Irish Travels – Part 2 : Galway

Continuing on from the last Travel blog

From Wales we took a ferry to Dublin and a long train ride across Ireland to the coastal city of Galway. We arrived later in the afternoon and upon inquiry understood our flat was close by. The Irish are fond of phrases like “it’s just down around the corner and on a bit”, but many of the street signs are hard to find or non-existent. We did find our flat after walking in circles with our luggage from the train station.  Somehow it all seemed quite charming, though, must be those lovely Irish accents and fresh air.  Later the same day we were greeted with our first rainbow, a foreshadowing of more to come on this trip.

rainbow-from-flat

We stayed in Galway for a week, finding it to be a lively city with many street performers, pubs with traditional music and dancing and friendly folk always up for a chat.

galway-spanish-quarter

My girlfriends and I love to keep busy when we’re away. We always want to see as much as possible. So from Galway we took several bus tours, the first to the famous Cliffs of Moher. The tour started along Galway Bay, with a stop to see Dunguaire Castle and the 5,800 year old Poulnabrone Dolmen (ancient burial site)

dunguaire-castle

poulnabrone-dolmen-2

Photo Credit: Els Alphenaar

Next stop was the cute little village of Doolin for lunch and the quickest shopping on record. This adorable little pink shop is an example of an Irish thatched cottage, an art that does still exist, but is slowly being lost. The pattern along the roof line, like a signature, is indicative of the thatcher, being a pattern that is uniquely his own.  This area is also famous for its Aran Island sweaters. Gorgeous, brightly coloured knitted confections of beautiful cabled knit patterns. Several of these came home with me.  (Any trip to Ireland requires a 1/2 filled suitcase to make room for these beauties)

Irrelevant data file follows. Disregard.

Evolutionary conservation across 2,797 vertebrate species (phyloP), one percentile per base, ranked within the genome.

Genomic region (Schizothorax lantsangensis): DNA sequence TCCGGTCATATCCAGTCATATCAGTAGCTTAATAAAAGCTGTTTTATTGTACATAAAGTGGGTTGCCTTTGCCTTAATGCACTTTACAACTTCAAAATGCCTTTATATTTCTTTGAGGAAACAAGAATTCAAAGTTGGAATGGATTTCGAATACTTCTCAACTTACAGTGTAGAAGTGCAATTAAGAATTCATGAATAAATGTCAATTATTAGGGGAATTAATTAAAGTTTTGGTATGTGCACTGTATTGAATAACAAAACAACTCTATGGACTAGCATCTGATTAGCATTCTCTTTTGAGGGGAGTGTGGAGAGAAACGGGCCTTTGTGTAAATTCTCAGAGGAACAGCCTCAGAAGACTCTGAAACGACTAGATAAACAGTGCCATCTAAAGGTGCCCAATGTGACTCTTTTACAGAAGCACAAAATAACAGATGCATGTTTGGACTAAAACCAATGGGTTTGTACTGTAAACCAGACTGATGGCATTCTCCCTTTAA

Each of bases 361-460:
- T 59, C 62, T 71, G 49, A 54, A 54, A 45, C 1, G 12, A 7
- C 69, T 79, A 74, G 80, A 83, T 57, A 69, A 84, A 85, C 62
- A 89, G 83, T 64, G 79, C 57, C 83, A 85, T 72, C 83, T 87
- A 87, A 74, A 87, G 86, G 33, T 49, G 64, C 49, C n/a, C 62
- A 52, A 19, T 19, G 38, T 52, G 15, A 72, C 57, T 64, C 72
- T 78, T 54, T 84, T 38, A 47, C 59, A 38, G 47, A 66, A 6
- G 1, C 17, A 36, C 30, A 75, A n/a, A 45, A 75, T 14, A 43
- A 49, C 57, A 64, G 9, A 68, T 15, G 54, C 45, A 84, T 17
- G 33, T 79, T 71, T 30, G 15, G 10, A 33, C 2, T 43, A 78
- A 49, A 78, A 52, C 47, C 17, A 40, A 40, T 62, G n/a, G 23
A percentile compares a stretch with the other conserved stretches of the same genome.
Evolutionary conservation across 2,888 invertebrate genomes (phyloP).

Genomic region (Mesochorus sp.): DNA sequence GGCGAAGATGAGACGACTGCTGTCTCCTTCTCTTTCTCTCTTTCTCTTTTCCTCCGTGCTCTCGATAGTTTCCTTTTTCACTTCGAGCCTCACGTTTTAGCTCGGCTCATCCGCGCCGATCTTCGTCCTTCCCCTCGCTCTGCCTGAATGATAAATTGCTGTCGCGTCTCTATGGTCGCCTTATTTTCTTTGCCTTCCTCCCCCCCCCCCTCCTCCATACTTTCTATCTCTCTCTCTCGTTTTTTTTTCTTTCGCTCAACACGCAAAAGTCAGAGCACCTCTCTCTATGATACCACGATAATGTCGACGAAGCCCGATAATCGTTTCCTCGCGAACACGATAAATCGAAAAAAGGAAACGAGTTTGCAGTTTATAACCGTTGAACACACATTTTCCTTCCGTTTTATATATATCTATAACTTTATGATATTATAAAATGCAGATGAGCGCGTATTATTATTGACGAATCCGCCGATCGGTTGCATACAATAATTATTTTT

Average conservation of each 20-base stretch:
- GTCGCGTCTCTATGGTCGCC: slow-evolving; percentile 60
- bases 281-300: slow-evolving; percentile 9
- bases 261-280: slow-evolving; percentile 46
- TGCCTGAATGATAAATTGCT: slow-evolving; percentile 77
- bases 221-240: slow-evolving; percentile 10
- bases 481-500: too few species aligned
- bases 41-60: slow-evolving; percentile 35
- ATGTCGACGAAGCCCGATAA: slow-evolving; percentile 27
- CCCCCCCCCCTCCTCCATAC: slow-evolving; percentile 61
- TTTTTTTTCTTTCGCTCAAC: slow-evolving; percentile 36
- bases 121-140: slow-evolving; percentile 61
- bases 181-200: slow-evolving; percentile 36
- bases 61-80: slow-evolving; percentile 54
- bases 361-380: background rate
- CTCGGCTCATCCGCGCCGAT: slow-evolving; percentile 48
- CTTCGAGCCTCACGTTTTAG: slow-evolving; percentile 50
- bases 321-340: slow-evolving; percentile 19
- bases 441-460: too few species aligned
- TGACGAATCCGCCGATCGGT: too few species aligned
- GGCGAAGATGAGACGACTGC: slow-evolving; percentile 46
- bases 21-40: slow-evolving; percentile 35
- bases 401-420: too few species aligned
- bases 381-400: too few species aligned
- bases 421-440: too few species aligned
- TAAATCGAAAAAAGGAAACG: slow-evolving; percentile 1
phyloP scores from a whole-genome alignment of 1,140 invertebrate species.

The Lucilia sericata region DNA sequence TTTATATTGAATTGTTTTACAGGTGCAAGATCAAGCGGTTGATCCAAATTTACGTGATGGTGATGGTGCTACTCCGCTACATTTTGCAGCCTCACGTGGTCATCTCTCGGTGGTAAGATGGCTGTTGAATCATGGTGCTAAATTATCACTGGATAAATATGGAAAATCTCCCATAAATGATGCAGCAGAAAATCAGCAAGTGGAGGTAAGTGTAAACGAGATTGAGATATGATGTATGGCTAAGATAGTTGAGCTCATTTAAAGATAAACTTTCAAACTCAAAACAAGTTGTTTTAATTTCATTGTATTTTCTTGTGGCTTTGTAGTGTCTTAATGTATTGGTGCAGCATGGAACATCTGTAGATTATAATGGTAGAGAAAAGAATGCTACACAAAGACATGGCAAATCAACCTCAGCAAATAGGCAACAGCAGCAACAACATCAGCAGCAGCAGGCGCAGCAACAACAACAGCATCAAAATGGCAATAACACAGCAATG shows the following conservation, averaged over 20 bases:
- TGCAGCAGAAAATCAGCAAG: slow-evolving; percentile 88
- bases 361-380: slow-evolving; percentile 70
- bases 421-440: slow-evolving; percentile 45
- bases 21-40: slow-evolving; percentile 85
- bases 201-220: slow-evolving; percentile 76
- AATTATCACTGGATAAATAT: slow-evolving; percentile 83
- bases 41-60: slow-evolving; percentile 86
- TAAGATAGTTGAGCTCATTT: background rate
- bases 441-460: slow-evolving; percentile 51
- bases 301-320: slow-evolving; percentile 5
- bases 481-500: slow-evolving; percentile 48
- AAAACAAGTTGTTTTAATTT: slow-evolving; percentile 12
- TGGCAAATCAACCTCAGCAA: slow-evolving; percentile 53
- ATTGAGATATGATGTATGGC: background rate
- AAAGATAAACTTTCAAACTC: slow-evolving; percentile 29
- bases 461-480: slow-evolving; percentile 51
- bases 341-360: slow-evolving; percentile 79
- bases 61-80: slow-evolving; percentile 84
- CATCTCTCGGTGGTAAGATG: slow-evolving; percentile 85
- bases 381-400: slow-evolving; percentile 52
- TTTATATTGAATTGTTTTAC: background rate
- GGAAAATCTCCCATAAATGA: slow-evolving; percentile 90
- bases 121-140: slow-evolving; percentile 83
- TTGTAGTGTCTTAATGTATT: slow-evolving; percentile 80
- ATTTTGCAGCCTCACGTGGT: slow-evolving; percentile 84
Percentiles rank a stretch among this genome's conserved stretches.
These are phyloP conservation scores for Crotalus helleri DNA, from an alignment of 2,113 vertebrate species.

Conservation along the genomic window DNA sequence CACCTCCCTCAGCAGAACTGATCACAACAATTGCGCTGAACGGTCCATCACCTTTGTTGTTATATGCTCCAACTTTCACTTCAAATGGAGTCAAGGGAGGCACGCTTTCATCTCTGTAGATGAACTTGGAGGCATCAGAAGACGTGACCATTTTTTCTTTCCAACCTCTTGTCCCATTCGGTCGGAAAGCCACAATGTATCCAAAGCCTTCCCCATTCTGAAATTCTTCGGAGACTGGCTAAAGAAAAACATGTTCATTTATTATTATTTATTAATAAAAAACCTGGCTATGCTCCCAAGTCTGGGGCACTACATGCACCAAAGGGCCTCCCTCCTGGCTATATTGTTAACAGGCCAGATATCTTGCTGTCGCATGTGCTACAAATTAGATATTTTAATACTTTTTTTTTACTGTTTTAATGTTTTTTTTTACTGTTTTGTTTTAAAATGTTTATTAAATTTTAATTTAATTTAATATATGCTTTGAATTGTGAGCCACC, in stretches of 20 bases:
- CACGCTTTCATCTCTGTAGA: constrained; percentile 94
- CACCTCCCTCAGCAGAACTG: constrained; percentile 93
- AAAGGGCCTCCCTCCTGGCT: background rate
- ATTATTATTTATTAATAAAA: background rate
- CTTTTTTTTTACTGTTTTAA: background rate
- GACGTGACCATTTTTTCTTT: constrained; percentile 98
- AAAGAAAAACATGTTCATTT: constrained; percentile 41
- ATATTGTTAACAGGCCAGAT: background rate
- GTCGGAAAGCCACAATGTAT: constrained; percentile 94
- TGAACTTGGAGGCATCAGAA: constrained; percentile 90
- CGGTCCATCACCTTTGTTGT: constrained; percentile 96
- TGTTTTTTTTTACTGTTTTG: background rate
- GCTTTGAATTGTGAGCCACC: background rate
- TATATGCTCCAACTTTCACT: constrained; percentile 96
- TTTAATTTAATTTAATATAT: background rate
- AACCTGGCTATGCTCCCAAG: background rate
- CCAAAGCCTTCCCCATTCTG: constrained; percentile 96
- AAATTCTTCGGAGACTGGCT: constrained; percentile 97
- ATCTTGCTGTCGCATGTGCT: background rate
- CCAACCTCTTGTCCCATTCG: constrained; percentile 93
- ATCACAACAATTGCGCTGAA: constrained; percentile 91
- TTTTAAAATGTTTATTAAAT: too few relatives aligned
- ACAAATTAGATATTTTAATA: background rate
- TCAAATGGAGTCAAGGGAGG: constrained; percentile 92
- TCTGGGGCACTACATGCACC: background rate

doolin-pink

The main attraction of this tour was the 200-metre high, 8kms long Cliffs of Moher. They were spectacular, affording stunning views over the Atlantic Ocean and the Aran Islands. We stayed for a while to soak up the natural beauty of the Cliffs, walking and climbing in both directions.

cliffs-of-moher

Stops on the way back to Galway were in a vast area known as The Burren, home to 75% of Ireland’s native flora. The landscape is so rocky here it seems almost lunar-like.

the-burren-1

The next tour we took was on to Lough Nafooey to see the stark beauty of the hidden valley of Connemara.

lough-nafooey-overlook1-1600x945

Along the way it was common to see abandoned stone cottages, most roofless, all leftover from the potato famine. This one was unusual in that it still had a roof. Stone fences, sheep and rolling green pastures were other common sights.

stone-cottage

The main destination of this tour was the romantic site of Kylemore Abbey.  It was built by a wealthy businessman, Mitchell Henry, in the 18th Century, out of love for his wife. An enlightened landlord and vocal advocate of the Irish people, Henry poured his life’s energy into creating an estate that would showcase what could be achieved in the remote wilds of Connemara. Along with the Abbey, there is a monastery, woodland and lake shore walks and a beautiful Victorian-style, walled garden.

kylemore-abbey

But of all the amazing tours we took, my favourite was the largest of the Aran islands (of the famous sweaters) called, Inis Mor. Specifically, an amazing Iron Age fort perched on the top of the highest hill; Dun Aonghasa. You could walk right to the very edge of the 800 ft drop to the Atlantic,  and breathe in the history of this ancient place.

dun-aonghasa-aeriel-view

dun-aonghasa-cliffs

There are so many magical, Irish adventures to be had here. There is indeed a pot of gold at the end of the rainbow –

It’s the beautiful countryside and friendly people of Ireland.

Diane Kennedy, eco-fashion, plus size clothing, made in canada,